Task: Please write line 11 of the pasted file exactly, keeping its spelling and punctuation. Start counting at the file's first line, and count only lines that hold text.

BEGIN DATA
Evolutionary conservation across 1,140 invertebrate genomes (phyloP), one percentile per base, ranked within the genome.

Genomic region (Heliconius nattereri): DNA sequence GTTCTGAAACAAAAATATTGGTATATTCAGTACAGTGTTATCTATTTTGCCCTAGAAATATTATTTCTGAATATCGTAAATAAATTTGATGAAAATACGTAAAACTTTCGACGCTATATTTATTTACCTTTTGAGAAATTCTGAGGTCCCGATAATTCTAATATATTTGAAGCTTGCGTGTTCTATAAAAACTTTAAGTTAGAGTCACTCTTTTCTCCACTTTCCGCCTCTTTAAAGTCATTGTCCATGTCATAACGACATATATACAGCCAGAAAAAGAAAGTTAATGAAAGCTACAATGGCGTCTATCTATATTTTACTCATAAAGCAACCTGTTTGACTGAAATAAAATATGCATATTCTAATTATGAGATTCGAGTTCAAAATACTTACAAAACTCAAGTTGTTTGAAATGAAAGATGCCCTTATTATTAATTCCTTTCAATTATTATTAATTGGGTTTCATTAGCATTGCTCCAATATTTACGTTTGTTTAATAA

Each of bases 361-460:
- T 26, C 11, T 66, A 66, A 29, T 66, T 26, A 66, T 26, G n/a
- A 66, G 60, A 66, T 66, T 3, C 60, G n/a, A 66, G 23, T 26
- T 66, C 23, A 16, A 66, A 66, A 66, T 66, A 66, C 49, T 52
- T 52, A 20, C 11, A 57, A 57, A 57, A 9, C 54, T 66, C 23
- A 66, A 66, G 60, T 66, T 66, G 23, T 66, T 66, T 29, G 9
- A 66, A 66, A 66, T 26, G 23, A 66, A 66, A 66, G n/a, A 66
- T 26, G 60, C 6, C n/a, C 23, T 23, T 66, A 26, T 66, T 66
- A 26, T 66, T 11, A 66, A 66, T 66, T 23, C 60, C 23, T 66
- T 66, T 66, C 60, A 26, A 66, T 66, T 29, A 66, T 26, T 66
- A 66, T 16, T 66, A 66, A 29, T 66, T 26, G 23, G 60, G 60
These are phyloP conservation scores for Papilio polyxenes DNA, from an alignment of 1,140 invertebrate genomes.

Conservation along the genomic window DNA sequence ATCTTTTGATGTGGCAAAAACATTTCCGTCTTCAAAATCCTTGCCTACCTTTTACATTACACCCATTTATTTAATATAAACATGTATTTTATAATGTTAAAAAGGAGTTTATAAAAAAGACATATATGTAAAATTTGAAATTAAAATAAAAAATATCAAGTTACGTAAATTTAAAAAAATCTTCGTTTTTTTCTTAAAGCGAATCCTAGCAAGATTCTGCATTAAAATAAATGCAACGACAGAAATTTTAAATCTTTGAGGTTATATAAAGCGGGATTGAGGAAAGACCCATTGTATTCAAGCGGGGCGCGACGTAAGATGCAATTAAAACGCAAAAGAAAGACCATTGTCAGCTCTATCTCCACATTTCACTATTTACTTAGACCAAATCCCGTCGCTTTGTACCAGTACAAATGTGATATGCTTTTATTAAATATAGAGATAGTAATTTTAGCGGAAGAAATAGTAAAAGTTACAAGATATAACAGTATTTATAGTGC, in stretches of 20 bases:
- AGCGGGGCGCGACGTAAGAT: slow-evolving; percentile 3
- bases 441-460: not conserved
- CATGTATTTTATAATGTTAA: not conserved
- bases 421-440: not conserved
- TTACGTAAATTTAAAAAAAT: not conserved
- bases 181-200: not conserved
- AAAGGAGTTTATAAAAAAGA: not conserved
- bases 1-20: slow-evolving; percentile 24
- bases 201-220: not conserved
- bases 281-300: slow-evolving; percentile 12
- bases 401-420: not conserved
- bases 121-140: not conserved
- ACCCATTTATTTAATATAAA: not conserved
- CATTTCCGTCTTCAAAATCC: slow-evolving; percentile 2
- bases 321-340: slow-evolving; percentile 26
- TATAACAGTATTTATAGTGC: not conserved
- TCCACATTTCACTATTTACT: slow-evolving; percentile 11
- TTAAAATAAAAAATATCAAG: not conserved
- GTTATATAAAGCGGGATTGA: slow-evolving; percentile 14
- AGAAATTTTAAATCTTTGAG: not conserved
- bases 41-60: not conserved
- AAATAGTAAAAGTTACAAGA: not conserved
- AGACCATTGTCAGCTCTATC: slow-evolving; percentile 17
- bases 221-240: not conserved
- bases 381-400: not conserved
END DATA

- A 26, T 66, T 11, A 66, A 66, T 66, T 23, C 60, C 23, T 66